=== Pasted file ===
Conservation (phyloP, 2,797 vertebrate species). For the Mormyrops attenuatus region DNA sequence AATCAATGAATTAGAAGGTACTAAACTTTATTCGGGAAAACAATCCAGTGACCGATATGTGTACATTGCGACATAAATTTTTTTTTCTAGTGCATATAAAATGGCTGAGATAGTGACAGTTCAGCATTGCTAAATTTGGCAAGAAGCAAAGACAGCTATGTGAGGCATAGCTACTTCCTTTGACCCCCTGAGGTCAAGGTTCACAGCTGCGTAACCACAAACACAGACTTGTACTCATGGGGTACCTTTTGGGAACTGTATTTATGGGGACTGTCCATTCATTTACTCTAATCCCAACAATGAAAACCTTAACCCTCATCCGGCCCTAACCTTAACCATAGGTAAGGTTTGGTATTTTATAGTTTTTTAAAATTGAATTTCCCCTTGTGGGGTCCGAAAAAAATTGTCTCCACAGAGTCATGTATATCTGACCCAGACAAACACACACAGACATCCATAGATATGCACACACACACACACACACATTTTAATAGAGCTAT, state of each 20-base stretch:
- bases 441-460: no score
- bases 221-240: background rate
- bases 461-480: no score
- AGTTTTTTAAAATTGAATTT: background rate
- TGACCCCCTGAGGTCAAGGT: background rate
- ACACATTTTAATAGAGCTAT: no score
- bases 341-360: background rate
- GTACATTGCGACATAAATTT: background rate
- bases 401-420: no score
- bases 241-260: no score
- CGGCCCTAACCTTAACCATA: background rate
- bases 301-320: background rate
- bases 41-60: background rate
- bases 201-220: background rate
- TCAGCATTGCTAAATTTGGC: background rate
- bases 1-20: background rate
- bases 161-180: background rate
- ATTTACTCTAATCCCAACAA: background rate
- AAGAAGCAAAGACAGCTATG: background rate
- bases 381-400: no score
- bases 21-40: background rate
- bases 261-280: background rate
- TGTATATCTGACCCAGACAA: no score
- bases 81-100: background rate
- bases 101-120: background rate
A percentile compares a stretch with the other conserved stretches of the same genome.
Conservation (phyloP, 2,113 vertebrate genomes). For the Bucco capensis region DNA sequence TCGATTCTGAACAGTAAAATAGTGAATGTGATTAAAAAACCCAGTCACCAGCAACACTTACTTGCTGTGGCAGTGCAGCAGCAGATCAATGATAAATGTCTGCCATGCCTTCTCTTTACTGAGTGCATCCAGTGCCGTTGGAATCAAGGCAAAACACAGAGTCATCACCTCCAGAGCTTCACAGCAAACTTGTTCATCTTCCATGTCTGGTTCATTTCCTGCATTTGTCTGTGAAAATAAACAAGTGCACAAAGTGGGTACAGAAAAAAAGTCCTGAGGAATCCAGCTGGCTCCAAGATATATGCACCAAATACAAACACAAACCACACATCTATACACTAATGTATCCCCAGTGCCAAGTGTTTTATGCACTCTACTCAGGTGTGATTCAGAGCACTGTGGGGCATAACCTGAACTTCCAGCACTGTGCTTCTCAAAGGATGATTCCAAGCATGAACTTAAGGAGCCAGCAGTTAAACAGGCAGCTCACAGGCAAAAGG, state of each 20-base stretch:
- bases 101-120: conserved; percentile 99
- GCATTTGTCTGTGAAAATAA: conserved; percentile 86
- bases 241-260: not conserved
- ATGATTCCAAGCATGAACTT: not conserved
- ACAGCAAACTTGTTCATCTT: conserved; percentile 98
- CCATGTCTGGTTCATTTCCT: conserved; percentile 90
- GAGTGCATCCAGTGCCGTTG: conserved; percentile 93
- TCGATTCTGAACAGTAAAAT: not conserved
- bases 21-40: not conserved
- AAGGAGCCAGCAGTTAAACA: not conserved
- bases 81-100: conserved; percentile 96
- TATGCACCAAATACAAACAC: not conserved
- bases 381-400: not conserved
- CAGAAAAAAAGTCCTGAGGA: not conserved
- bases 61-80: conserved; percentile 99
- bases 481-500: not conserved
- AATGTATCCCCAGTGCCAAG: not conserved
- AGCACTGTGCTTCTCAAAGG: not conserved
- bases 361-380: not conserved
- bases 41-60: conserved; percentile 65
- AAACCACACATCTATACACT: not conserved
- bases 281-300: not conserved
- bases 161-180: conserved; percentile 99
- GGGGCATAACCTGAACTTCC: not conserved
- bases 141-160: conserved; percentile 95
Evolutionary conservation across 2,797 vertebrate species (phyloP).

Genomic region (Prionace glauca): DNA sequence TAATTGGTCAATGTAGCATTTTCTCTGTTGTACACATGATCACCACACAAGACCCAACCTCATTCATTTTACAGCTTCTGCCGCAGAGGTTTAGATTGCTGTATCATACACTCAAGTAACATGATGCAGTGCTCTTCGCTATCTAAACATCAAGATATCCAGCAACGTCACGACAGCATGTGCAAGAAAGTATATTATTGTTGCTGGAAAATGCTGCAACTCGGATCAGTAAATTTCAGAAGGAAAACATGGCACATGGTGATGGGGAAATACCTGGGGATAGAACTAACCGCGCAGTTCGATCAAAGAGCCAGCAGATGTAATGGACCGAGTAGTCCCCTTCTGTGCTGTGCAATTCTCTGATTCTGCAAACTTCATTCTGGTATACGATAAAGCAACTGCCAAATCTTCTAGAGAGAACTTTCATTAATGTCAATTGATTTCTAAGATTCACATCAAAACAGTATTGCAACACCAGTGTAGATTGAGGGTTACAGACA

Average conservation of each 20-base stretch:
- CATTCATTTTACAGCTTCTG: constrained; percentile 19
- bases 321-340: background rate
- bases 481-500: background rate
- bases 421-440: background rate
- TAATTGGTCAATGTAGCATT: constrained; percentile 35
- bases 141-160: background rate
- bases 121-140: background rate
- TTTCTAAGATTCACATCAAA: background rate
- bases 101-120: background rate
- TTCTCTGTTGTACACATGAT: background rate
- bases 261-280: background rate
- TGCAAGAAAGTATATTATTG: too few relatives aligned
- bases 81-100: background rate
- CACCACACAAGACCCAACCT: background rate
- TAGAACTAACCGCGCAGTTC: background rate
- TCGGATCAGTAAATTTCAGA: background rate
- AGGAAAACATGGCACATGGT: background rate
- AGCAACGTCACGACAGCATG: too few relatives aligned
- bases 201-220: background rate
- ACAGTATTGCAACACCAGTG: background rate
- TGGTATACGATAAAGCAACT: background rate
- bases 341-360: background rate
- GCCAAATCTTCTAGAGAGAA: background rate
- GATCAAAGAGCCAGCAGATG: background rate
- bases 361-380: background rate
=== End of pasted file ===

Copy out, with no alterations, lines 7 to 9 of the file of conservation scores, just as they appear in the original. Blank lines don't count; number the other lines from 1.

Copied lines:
- ACACATTTTAATAGAGCTAT: no score
- bases 341-360: background rate
- GTACATTGCGACATAAATTT: background rate